George, however, relies on two cases for a different rule: that New York courts will issue an injunction to tear down a completed building where the defendant willfully violated the plaintiff’s property rights and where the property rights so violated are substantial. In Andrews v. Cohen , the Court of Appeals held that the rule against requiring demolition of completed buildings “is to be applied with great caution and never where the property affected is substantial, and where the defendant has full knowledge of the facts.” Andrews, 116 N.E. at 863 . In Andrews, an easement holder sought an injunction to remove a building that had encroached on the easement. Id. at 862. The trial court granted the injunction, but the Appellate Division reversed. Id. at 862-83. The Court of Appeals reversed, holding that an injunction was appropriate because the defendant had full knowledge of the easement, and the property affected by the encroachment was substantial. Id. at 863. In Batchelor v. Hinkle, a property owner sued a neighboring property owner seeking an injunction to remove an encroaching building. 125 N.Y.S. 929, 929-30 (N.Y. App. Div. 1std Dep’t 1910). The trial court determined that even though the encroachment was willful, an injunction still was not proper due to the balancing of the equities. Id. at 930. The Appellate Division reversed, holding that because the violation was willful and the property had substantial value, an injunction should have been issued. Id. at 932. Some more modern cases also recite this rule. See, Sahlem, 172 N.E. at 457-58 ; Sussman Volk Co. v. 88 Delicatessen, Inc., 100 N.Y.S.2d 303, 307 (N.Y. Sup. Ct. 1950) .

Despite this stated rule, however, Andrews is the only case cited by George and the only case this Court can find that finally determined that a completed structure should be removed, even when the defendant’s actions were willful. In Batchelor v. Hinkle, after the Appellate Division remanded the case with instruction to issue an injunction, the trial court issued the injunction and the Appellate Division affirmed. Batchelor v. Hinkle, 133 N.Y.S. 501 (N.Y. App. Div. 1st Dep’t 1912). The Court of Appeals then reversed, finding that the property right at issue was actually a covenant and not an easement. Batchlor v. Hinkle, 104 N.E. 629, 630-31 (N.Y. 1914) . The court held that due to the changed circumstances of the neighborhood, it would be inequitable to enforce the covenant. Id. at 632. In every case, save Andrews, cited by the parties or found by the Court where a completed structure was at issue, the courts have declined to issue an injunction, either finding that the violation was not willful, or the property right was not substantial.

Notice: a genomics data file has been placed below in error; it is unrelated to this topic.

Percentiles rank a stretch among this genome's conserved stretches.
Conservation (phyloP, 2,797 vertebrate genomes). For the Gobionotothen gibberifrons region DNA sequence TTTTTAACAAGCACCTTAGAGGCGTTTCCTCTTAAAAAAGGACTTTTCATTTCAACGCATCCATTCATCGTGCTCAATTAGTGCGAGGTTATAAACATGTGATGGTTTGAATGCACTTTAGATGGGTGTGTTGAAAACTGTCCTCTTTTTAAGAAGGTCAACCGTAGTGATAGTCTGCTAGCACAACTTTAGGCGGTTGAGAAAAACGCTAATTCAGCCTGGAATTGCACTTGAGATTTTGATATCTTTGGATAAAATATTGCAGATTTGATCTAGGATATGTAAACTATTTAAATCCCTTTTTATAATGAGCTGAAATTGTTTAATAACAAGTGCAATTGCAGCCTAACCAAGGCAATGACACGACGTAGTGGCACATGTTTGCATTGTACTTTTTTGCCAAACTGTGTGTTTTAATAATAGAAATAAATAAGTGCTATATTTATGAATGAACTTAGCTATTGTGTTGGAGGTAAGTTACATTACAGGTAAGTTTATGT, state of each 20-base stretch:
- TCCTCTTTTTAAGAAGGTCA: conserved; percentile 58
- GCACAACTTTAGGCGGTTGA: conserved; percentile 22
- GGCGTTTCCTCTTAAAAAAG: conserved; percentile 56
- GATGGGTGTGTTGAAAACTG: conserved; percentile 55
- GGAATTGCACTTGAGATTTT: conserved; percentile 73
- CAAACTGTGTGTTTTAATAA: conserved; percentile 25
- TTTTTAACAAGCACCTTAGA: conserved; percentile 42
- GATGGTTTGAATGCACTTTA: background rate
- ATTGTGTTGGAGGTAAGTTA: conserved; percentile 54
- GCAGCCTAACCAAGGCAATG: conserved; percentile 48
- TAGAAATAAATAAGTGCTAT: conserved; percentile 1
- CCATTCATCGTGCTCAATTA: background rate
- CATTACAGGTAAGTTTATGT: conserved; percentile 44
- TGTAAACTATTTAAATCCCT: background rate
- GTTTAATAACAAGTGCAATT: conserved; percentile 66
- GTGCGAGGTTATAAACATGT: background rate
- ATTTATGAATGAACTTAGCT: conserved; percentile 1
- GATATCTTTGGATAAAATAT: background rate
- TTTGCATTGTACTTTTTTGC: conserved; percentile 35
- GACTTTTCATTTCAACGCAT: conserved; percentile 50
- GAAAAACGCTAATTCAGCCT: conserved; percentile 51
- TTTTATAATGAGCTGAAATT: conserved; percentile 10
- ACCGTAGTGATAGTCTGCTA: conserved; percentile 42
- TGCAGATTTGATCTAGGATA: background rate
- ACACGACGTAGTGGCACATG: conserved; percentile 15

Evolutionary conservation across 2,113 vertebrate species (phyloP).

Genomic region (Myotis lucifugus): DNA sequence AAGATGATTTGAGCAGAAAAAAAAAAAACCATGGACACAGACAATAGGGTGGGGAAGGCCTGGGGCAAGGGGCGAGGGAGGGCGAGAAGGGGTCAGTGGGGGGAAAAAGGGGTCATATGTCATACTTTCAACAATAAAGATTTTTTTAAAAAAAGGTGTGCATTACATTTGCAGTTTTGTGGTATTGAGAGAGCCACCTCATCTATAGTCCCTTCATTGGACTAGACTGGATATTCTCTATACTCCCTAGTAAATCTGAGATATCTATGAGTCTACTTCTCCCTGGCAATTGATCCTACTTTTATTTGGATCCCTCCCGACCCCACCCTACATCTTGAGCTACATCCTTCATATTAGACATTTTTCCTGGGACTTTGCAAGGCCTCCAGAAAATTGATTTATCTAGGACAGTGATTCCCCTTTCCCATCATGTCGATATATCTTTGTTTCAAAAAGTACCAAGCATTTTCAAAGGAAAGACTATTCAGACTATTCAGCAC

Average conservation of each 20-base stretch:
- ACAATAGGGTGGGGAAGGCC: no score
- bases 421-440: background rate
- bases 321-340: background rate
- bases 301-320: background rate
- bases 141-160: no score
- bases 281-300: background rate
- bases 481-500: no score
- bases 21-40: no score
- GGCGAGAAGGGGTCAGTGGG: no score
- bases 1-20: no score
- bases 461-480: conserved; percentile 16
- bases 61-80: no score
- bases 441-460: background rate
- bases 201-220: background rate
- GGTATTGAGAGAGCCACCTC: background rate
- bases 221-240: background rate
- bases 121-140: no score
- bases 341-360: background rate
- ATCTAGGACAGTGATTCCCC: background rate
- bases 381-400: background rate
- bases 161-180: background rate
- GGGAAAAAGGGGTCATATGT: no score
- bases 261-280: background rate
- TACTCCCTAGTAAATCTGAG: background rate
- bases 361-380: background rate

In Forstmann v. Joray Holding Co ., the plaintiffs brought suit against the defendants seeking an injunction to remove a two-story building on the defendants’ property. Forstmann 154 N.E. at 652 . The property was subject to a restrictive covenant requiring that only one-story, single-family homes be constructed on it. Id. The trial court denied the injunction, but the Appellate Division reversed. Id. at 654. The Court of Appeals reversed the Appellate Division, holding that it would be inequitable to remove the building because the harm to the defendants outweighed the harm to the plaintiffs. Id. at 655. This was despite the fact that the defendants “proceeded with full knowledge of the facts, and with notice of plaintiffs’ claim. . . .” Id. at 655.

In Sussman Volk Co. v. 88 Delicatessen, Inc ., a lease holder brought an action seeking an injunction against its sublessee for extensive modifications the sublessee made to the premises in violation of the terms of the sublease. Sussman, 100 N.Y.S.2d at 306-07 . Despite the fact that the court found the violation to be willful and deliberate, it denied the injunction and awarded damages instead. Id. at 307. The court found that because the lease holder only had six months left on the lease, the benefit to the lease holder was too insubstantial to justify requiring the sublessee to restore the premises. Id.